It may be one of the biggest clichés going, but there actually is a Golf for everyone.

There’s a level of choice here – delivered by VW’s renowned engineering focus but also because the Golf’s sheer market share can justify it – that made the pre-facelift seventh-generation Golf the first passenger car on the market to be available in petrol, diesel, plug-in hybrid and all-electric forms.

I like the Golf’s new engine, but I do think it’s a shame you can only have it in this tune in quite pricey, sports-suspended GT or R-line trim

There’s four-wheel drive on offer, too, as well as manual and DSG automatic gearboxes, and three-door, five-door, estate and SV bodystyles.

The facelift brings a new 84bhp 1.0 TSI petrol engine for the car, as well as the 1.5 TSI Evo we’re testing (which comes in 128bhp and 148bhp forms). It also adds power for the 2.0-litre turbo GTI (now 227bhp), GTI Performance (242bhp) and R (306bhp), with the last two (and higher-powered diesels) benefiting from a new seven-speed DSG gearbox.

The 1.5 TSI Evo engine provides a little bit of an anti-climax on paper, producing only as much peak power and torque in its more expensive tune as the 1.4-litre engine it replaces. However, lower internal friction, new intercooling and higher fuel injection pressure than the old 1.4 contribute to a quicker claimed 0-62mph time and an improvement in EU-certified combined fuel economy of about seven percent.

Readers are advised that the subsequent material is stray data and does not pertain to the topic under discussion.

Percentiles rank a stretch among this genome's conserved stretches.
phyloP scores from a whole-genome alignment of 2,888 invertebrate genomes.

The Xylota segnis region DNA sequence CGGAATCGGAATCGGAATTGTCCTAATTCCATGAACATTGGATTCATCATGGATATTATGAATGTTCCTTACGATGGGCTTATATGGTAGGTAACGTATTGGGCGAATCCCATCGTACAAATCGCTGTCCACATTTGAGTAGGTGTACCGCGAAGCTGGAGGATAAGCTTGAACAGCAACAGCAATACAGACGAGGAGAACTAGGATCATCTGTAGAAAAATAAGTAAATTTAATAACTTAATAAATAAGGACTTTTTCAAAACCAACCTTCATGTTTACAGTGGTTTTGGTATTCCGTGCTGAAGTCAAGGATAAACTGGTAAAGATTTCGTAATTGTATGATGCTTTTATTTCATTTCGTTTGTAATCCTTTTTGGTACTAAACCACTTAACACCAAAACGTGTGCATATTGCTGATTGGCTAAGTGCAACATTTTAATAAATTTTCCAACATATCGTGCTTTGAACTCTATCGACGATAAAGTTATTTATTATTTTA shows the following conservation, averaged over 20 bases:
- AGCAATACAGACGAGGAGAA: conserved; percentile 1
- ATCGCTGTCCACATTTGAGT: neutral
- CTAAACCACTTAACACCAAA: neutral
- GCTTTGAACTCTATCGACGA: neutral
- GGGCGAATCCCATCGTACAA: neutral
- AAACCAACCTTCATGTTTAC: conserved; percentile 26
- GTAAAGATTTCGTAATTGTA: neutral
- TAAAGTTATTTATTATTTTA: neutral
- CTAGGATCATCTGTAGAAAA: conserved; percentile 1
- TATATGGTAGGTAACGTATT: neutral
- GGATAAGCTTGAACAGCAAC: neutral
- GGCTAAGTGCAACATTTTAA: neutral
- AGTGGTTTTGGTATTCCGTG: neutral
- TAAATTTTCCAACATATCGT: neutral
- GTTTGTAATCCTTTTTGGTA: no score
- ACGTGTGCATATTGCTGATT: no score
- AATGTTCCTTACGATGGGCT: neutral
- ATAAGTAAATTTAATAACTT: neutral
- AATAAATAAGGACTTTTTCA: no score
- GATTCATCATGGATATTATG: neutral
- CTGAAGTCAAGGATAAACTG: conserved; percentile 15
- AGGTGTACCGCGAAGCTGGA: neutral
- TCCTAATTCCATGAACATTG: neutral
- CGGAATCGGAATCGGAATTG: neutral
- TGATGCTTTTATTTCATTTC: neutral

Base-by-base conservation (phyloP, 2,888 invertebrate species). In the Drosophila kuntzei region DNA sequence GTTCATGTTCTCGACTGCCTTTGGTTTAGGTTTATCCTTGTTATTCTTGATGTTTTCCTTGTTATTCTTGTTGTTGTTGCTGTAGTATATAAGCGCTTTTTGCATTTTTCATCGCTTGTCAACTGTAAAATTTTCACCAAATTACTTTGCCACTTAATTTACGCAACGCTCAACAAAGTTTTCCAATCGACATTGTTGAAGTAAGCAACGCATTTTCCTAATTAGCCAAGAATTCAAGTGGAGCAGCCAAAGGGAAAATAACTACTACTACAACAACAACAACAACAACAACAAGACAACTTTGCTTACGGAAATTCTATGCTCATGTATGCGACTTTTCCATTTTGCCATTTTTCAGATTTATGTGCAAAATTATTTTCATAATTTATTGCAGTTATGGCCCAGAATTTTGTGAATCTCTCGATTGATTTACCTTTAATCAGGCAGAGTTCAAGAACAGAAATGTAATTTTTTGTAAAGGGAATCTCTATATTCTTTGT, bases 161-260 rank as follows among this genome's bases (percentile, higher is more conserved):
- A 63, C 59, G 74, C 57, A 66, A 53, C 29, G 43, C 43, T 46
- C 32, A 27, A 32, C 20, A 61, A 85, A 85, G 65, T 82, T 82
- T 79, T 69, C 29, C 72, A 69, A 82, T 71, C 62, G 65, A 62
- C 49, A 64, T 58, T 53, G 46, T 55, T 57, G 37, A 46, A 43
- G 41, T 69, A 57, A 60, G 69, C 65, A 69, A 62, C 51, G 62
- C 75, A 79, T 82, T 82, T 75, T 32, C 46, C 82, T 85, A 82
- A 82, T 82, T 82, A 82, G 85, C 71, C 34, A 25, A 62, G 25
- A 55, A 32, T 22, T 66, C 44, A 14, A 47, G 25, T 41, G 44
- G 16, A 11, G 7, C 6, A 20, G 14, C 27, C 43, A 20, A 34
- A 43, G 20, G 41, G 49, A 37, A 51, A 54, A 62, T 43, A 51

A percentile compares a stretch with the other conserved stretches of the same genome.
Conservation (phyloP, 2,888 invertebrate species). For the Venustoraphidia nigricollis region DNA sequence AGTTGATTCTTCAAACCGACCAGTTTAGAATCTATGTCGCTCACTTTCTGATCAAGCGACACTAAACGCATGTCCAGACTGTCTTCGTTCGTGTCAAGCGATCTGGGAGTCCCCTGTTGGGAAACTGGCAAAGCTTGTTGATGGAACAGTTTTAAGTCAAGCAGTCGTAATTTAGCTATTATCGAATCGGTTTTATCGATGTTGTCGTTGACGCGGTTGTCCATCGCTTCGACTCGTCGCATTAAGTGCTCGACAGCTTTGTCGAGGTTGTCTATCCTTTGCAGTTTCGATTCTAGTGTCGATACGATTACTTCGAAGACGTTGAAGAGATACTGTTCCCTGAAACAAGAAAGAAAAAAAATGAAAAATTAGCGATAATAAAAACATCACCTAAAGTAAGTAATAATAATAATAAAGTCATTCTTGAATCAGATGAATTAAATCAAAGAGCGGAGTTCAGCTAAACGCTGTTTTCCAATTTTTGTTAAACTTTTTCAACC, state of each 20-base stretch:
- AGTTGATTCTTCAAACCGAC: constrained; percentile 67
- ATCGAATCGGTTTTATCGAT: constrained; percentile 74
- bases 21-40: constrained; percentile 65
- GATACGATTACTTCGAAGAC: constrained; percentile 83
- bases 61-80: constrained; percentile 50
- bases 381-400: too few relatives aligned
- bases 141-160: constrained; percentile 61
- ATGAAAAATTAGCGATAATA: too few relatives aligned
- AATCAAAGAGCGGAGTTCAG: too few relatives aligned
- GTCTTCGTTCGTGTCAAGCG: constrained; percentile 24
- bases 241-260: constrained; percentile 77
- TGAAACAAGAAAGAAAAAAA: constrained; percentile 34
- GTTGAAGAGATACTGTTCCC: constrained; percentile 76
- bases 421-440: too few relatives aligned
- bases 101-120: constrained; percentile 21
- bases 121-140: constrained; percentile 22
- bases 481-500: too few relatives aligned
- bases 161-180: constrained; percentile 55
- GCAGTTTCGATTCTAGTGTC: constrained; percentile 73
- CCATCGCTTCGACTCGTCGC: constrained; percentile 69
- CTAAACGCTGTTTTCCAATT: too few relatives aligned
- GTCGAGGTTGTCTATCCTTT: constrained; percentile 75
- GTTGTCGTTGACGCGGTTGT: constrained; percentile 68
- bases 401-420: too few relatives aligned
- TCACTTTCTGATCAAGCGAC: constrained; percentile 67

We’ll see how clearly those improvements present themselves in our test results – but, on paper, they make for a predictably competitive showing compared with the equivalent Ford Focus, Vauxhall Astra and Mazda 3, all of which produce less torque and are less fuel efficient.

From a styling perspective, you get new bumpers and headlights on your 2018-model-year Golf (LED lights and ‘animated’ Knight Rider-style rear clusters if you go for a performance-branded one, no less) and there are also new alloy wheel designs and paint colours to choose from.

On the inside, there are some new seat upholsteries and fascia trims, although the major departure is the car’s selection of all-new infotainment systems, which we’ll come to shortly.

VW has also added active safety and convenience systems to the Golf. Traffic Jam Assist now allows it to stay in its lane and follow the car in front in semi-autonomous fashion when active cruise control is engaged below 37mph, and Emergency Assist can recognise when the driver has become incapacitated at the wheel and will ultimately bring the car to a halt if attempts to rouse that driver are fruitless.


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